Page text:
Hi Guys & Gals,
Sorry to start a new topic, but I couldn't figure out how to search for this specific subject.
Background: I am 68, male, 5'6", 140#, in pretty good shape and exercise 6 days a week. I have been vegetarian for the better part of the last 30 years, and have tried vegan diets a few times. I have been vegan for the last 6-8 months or so.
I am currently working with a good holistic MD who does not prescribe drugs, but he does strongly suggest eating meat because he believes that there are many nutrients therein that are not available otherwise.
Here's the issue: I have run across an article that refers to a study which shows that older bodybuilders get much better gains eating meat. Now I am not a bodybuilder by any means, but I would like to gain some muscle as well as strength and endurance.
I attached a report below, but your system would not allow a .doc extension, so I converted it to the most basic computer file, a .txt file and your system would still not allow it, so I have placed it at the end of this post, if your system.
Part of the study conclusion is as follows:
"The RT (Resistance Training)-induced changes in whole-body composition and skeletal muscle size differed significantly between the mixed- and LOV (LactoOvoVegetarian)-diet groups (time-by-group interactions, P < 0.05). With RT, whole-body density, fat-free mass, and whole-body muscle mass increased in the mixed diet group but decreased in the LOV- diet group. Type II muscle fiber area of the vastus lateralis muscle increased with RT for all men combined (P < 0.01), and the increase tended to be greater in the mixed-diet group (16.2 ± 4.4 %) than in the LOV diet group (7.3 ± 5.1%)."
So the vegetarians lost muscle mass and in one muscle,the muscle gains were 16% for the meat-eaters, but only 7% for the vegetarians.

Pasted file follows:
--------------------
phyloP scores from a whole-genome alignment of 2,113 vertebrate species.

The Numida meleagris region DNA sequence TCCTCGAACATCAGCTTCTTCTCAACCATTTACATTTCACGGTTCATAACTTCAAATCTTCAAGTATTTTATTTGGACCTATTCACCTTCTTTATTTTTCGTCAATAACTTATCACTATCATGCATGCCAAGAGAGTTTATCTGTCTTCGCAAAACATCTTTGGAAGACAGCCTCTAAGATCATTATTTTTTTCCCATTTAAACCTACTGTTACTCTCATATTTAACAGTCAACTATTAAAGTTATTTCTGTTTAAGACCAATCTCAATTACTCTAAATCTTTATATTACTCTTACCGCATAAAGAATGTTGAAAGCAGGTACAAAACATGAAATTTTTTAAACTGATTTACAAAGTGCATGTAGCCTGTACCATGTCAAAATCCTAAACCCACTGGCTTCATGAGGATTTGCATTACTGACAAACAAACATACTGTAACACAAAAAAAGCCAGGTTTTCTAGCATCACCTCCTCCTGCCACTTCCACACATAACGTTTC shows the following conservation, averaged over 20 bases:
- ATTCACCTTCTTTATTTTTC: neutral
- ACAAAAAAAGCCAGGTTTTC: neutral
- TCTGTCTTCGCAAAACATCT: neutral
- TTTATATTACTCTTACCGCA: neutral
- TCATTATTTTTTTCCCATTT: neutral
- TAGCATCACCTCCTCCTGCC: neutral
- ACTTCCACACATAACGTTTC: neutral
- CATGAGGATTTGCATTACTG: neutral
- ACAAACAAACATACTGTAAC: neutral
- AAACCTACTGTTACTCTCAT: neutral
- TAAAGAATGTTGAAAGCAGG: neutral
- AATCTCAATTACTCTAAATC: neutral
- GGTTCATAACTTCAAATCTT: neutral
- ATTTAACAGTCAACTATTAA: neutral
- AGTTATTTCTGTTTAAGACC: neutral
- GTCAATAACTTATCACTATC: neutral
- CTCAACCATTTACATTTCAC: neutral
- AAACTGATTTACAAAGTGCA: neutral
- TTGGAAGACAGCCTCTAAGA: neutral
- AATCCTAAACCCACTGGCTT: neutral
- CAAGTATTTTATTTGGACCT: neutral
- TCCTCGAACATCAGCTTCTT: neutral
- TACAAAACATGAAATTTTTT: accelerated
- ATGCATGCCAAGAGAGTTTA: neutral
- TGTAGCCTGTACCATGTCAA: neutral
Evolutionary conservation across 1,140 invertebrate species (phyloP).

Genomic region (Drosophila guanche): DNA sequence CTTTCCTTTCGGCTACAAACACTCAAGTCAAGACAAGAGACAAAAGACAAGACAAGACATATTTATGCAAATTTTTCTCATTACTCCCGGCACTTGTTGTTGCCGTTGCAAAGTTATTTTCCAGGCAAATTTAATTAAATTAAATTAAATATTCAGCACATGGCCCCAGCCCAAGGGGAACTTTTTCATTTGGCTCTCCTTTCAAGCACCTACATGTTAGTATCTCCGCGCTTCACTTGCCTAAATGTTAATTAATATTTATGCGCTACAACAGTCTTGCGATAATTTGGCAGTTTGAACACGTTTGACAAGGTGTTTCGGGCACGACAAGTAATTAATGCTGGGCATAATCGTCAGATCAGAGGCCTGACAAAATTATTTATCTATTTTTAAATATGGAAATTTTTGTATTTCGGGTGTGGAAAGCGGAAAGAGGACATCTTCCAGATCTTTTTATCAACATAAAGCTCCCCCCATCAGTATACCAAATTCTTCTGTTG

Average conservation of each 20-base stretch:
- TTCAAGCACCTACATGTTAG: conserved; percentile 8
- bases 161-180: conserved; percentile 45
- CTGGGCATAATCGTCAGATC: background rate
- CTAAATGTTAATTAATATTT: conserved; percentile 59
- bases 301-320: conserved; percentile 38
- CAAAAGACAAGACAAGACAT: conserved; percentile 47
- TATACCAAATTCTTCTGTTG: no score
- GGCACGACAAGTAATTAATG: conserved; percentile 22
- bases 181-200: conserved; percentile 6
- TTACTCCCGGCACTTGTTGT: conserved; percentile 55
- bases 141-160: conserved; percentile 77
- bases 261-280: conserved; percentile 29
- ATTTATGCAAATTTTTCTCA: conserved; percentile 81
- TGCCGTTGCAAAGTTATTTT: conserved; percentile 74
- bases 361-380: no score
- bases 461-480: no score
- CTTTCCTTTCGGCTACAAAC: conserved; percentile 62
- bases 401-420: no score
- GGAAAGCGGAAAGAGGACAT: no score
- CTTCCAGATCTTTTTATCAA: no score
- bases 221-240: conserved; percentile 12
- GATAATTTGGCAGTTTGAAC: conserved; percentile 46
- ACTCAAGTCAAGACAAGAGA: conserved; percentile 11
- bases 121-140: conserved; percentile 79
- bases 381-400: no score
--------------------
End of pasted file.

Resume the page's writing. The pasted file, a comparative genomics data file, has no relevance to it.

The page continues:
Can I get some accurate response to this? Please (no offense) no rhetoric or generalizations.
Thanks a lot!
P.S. I have another question on lignans, lectins and gluten, but I'll save that for another topic.
Humans can synthesize only about 50% of the necessary amino acids that make up the proteins in our bodies.
Therefore, if the remaining amino acids (called indispensable or essential) are not consumed in sufficient quantities, protein production is affected adversely. The quality of protein in a food is determined by its indispensable amino acid content.
Some foods contain all of these indispensable amino acids and in amounts sufficient to maintain protein synthesis, while others are lacking in at least one amino acid. The former are called complete protein foods and include such foods as dairy products, eggs, meat and fish, while the latter include grains, vegetables and fruits.
Moreover, it has been shown, at least in 59 to 69 year-old men, that strength training produced greater muscle mass gains with a meat-containing diet in comparison to a lactovegetarian diet.
Campbell WW, Barton Jr ML, Cyr-Campbell D, Davey SL, Beard JL, Parise G, Evans WJ: Effects of an omnivorous diet compared with a lactoovovegetarian diet on resistance-training-induced changes in body composition and skeletal muscle in older men. Am J Clin Nutr 70: 1032–1039, 1999.[
These data suggest that type of protein may play an important role in muscle growth with strength training.
Whey protein, especially whey protein isolates or hydrolyzed whey peptides, is widely promoted to strength athletes as being perhaps the best protein based on its high bioavailability and its content of several critical amino acids, i.e., glutamine, leucine, isoleucine and valine.
Due to differing physiochemical properties, whey protein amino acids enter the blood stream following ingestion faster than casein (major milk protein), which produces a significantly lower but more prolonged increase in blood amino acids.
Boirie Y, Dandin M, Gachon P, Vasson M-P, Maubois J-L, Beaufrère B: Slow and fast dietary protein differently modulate postprandial protein accretion. Proc Nat Acad Sci 94: 14930–14935, 1997
It is clear that carbohydrate intake immediately following glycogen-depleting exercise can enhance subsequent muscle glycogen resynthesis when compared to the same intake several hours later.